Aaron Hicks
Lynne Sladky/AP Photo

Aaron Hicks has been a colossal disappointment since signing an extension with the New York Yankees. This time, he might have run out of chances in the Bronx.

Aaron Hicks has not had the easiest time with the New York Yankees.

He arrived in a trade with the Minnesota Twins in 2016 and, save for one brilliant 2018, has struggled to stay healthy. From back spasms to Tommy John surgery and now a wrist issue, his medical file reads longer than Peter Griffin’s bar tab.

And where are the Yankees in all of this? If we’re being honest, between a rock and a hard place. Including this season, Hicks has five years and $50.5 million remaining on a seven-year, $70 million extension he signed in 2019. The Yankees also hold a $12.5 million club option for 2026, Hicks’ age-36 season.

The contract isn’t even at its halflife yet, and time is forcing the New York Yankees’ hand. Sooner or later, they’re going to have to make a big decision about Aaron Hicks.

The Aaron Hicks we want

In 2018, trading for Hicks finally seemed to pay off in full. The switch-hitter set career highs in all categories from games played (137) to home runs and RBI (27 & 79). He only hit .248, but his switch-hitting and passable outfield defense captured fans’ hearts.

Aaron Hicks also drew the attention of not just a fan, but a local writer. Hicks’ season proved so captivating that I even called for him to receive an extension before he hit the market. Moreover, I said Hicks should receive, specifically, a deal worth $75 million over five years so he could be moved in case a top outfield prospect was ready.

Well, that day has come. The Yankees recently promoted centerfield prospect Estevan Florial to Triple-A Scranton/Wilkes-Barre. He only hit .229 at Double-A Somerset, but four home runs in nine games was apparently enough.

There’s just one problem. Aaron Hicks’ contract isn’t as movable as it once was.

The Aaron Hicks we have

This is because Hicks’ 2021 season has been, in a word, awful. Before going on the IL with a torn tendon sheath in his left wrist, he was batting .194 with four home runs and 14 RBI. For some reason or another, he’s just having issues making good contact with the ball and holds a BABIP of just .224.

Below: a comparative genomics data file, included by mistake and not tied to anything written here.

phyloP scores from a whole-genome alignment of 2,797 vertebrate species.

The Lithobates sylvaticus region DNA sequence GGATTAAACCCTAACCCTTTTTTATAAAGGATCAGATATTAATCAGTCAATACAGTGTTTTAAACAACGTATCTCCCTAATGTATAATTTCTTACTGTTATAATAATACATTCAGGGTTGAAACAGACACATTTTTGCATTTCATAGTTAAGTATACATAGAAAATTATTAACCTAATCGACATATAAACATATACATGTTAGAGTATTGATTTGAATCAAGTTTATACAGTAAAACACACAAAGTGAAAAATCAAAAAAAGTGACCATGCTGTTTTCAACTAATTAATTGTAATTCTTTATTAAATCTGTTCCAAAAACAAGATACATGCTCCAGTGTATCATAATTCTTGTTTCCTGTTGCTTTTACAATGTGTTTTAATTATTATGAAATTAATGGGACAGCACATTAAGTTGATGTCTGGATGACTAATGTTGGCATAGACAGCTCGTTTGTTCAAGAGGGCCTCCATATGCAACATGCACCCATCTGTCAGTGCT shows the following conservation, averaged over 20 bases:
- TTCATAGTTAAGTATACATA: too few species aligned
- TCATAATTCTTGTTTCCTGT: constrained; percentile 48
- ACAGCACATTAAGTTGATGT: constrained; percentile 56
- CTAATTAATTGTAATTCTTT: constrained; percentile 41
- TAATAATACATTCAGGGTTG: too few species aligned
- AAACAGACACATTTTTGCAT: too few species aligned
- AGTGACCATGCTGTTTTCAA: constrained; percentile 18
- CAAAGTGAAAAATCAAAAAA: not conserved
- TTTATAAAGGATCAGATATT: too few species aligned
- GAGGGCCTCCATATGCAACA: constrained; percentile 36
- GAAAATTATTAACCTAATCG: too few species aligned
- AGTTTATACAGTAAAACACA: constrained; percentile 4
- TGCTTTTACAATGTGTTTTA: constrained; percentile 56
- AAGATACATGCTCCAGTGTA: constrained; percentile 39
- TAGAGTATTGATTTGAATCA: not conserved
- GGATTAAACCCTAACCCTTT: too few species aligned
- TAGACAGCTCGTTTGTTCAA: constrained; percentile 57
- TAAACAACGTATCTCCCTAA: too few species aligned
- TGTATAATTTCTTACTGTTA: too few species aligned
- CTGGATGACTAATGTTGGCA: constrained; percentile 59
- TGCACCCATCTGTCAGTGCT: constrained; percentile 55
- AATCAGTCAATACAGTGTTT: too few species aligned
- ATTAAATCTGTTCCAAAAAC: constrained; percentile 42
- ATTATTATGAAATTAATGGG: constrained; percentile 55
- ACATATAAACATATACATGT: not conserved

Even worse, Hicks has seen his BB% plummet to 11.1%, down from a career-high 19.1% last year. Keep in mind, that ranked third in MLB and first in the American League.

To add insult to injury, while his walks have dropped, Aaron Hicks has seen his strikeouts go up. It has risen almost six points to 23.8% compared to 18% last year.

He isn’t hitting, can’t stay healthy, and now has prospects nipping at his heels with a ferocity reminiscent of Cujo.

I guess there’s really just one question: which team would now agree to take on a player like Aaron Hicks?

Final thoughts

Keep in mind, none of this is to say Aaron Hicks should be traded tomorrow. Surgery is on the table, but he’s treating his wrist with anti-inflammatories now. For all we know, he’ll be back in a couple of weeks, be right as rain, and we’ll forget even having this conversation.

For what it’s worth, I can be counted among those who want to see Hicks succeed in pinstripes.

But right now, the New York Yankees could have a problem on their hands. Hicks is 31, expensive, not hitting well, and can’t stay healthy. Even if Brian Cashman finds a willing trade partner, New York will be on the hook for a good chunk of the remaining money.

Meanwhile, Estevan Florial is 23 and appears to be progressing fast despite there being no minor league season in 2020. Brandon Lockridge and Everson Pereira are also intriguing outfield prospects who could be ready in the next couple of years.

Oh, and have we already forgotten Jasson Dominguez?

It might not happen this summer, or even this season, but we all know what’s coming.

There’s soon going to be a decision made about Aaron Hicks, so better to start preparing for all outcomes good or bad.

Josh Benjamin has been a staff writer at ESNY since 2018. He has had opinions about everything, especially the Yankees and Knicks. He co-hosts the “Bleacher Creatures” podcast and is always looking for new pieces of sports history to uncover, usually with a Yankee Tavern chicken parm sub in hand.